A similar collection of P2 "How-tos" would be useful. There are so many great ideas that get lost in old forum pages that the best of them really should be saved in reference PDF form.

    And yes, sample programs like Quick Bytes are extremely helpful. Like that expression "a picture is worth a thousand words", there is so much information in just one simple working program. They're a great way to get started on any particular aspect of programming.

    David
  • I like the quick bytes idea but Definitely need a paper copy manual. please!
  • KaioKaio Posts: 227
    David B wrote: »
    I'd like to see one place for keeping just up-to-date documents. Don't make a new user have to jump all over the website to collect necessary information and don't store years of old development documents in that place.

    Put most reference material in PDF form, not web pages or Word docs, with prominent version numbers so it's easy tell when a copy is out-of-date.

    Make a "Getting-started" PDF guide containing everything a new user needs to know from opening the box up to blinking an LED. Describe Prop tool, pnut, spin2, C, forth, and all the variations of programming for Windows, Mac, Linux. This is not the place for lots of details; this is just to help a new user get started. But explain things a new user does need to know, like that proptool won't run on an old WinXP box that may have run P1 proptool, or that debug doesn't run in P2 proptool. This is a getting-started guide, not a programming guide; it shouldn't go much beyond blinking an LED.
    David

    I like the quick bytes as they are essential for newcomers. And I agree with David about to have docs linked as PDF on the website. The links to the Google Docs should be put somewhere in a forum thread to have them in place for whom has to working on it.

    BTW, the PropTool and PNut are still working fine on WinXP. Only the installer of PropTool doesn't run on it. I haven't tried if it starts on Windows 7. That's very lovely that one can use the tools with the old Windows systems. I'm using it in an old VM on my Mac without any problem.

    I personally don't need printed docs as a good documentation in PDF is sufficient. Nowadays printed docs are rare. Hence, I would see they as optional for products.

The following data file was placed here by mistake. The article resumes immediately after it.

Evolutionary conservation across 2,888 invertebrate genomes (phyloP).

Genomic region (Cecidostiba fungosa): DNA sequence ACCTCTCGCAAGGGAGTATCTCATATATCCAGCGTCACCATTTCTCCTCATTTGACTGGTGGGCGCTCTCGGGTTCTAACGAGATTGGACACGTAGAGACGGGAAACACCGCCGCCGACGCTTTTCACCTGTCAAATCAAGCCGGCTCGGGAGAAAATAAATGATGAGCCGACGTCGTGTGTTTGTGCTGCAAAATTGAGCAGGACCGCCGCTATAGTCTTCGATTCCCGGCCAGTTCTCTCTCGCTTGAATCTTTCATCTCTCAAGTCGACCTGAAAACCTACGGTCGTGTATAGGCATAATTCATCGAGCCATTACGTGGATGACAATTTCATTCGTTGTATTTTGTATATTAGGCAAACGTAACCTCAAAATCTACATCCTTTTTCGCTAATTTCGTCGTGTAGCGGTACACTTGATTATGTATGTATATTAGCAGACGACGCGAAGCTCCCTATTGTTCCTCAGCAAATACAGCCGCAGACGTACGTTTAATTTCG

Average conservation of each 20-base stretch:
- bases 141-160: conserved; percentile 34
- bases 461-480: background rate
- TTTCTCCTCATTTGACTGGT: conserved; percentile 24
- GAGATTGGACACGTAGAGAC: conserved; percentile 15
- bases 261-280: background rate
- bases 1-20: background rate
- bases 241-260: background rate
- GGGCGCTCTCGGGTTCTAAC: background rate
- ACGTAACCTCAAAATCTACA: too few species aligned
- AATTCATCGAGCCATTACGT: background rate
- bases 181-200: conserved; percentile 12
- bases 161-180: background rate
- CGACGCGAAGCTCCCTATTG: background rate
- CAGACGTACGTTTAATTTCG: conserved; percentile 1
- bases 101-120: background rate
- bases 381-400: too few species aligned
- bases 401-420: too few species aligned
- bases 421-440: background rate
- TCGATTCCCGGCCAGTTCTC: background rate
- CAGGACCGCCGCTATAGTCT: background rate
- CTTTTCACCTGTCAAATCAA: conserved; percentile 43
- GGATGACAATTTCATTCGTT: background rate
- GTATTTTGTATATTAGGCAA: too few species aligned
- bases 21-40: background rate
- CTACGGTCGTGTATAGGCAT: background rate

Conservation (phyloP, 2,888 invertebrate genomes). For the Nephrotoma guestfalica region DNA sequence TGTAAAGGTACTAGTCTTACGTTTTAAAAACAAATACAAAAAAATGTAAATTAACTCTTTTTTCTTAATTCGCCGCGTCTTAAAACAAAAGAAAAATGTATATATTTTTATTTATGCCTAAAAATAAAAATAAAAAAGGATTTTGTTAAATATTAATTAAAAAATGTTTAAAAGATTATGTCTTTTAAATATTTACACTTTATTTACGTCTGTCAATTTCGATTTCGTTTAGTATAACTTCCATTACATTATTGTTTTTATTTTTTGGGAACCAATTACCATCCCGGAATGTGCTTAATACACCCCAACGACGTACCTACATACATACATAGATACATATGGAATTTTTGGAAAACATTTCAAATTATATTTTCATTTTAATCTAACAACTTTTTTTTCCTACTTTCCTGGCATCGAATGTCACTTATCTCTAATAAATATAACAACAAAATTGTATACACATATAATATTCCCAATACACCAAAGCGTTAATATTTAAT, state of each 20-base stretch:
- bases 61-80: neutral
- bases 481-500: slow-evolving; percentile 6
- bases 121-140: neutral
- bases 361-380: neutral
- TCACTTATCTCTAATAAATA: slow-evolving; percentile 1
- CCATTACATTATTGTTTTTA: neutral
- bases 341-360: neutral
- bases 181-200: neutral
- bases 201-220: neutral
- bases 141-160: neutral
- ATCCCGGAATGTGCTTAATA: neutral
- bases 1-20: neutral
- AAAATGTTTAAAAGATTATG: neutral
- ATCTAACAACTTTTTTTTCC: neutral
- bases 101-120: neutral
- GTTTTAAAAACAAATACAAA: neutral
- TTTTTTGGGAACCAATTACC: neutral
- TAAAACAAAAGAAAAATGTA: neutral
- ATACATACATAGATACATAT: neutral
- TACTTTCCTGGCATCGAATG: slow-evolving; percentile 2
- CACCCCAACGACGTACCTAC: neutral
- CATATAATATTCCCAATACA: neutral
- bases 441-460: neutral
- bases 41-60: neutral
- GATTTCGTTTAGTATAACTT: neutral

@"Ken Gracey" On the I2C Quick Bytes example the link to the Propeller Tool is wrong. It should link to propeller-2/software/ instead of propeller-2/get-started/spin2/.
  • movin wrote: »
    why not just get the basic drivers that ur aware u need from prop1 working on prop2 did u think of that?

    That's about where this is headed, so I think you'll be happy. Core drivers for communication are coming first.

    Ken Gracey
  • JonnyMacJonnyMac Posts: 7,323
    edited 2021-01-14 06:20
    why not just get the basic drivers that ur aware u need from prop1 working on prop2 did u think of that?
    I have written and posted drivers for full-duplex serial, SPI, I2C, and 1-Wire. A lot of specifics can be built from those basics, and I've been doing it.
  • Moderator note- some posts where removed from this discussion to keep things on topic. This thread is all about Quick Bytes please !
  • Ken GraceyKen Gracey Posts: 7,043
    edited 2021-01-14 15:58
    We also pay for Quick Bytes. We have requirements and can sometimes supplement the contributor's skillset to produce a complete submittal. This means taking pictures, running their code as a test, making a drawing, editing an explanation, etc. An effort like this represents a combination of everybody's best skills (like me putting stuff in a box as described above) because nobody can do everything on their own.

    This is a community effort.

    The contributions above have been really valuable in shaping our Quick Byte direction. The P2 Manual and datasheet are in our future, too.

    Parallax is really thankful for what we're receiving from the community. The list of people we can thank spans several pages already.

    Ken Gracey

  • Some comments:

    The datasheet and Manual pdf has to be priority One!!! As much reliable information in a structured way, easy to find in one document.

    "Could feature Python, Spin, BASIC, or whatever language people want in these examples."
    These use different ides!
    - Did you calculate the number of hours needed here? You forgot Pasm, which is needed, because Spin is so slow and you forgot C which is the typical language for microcontrollers because it is so powerful, that you don't need Assembler.

    Sorry to repeat once again: Python does not make any sense for P2 as long as it does not support 8 cores. (And then it will still be the ultra low speed language.)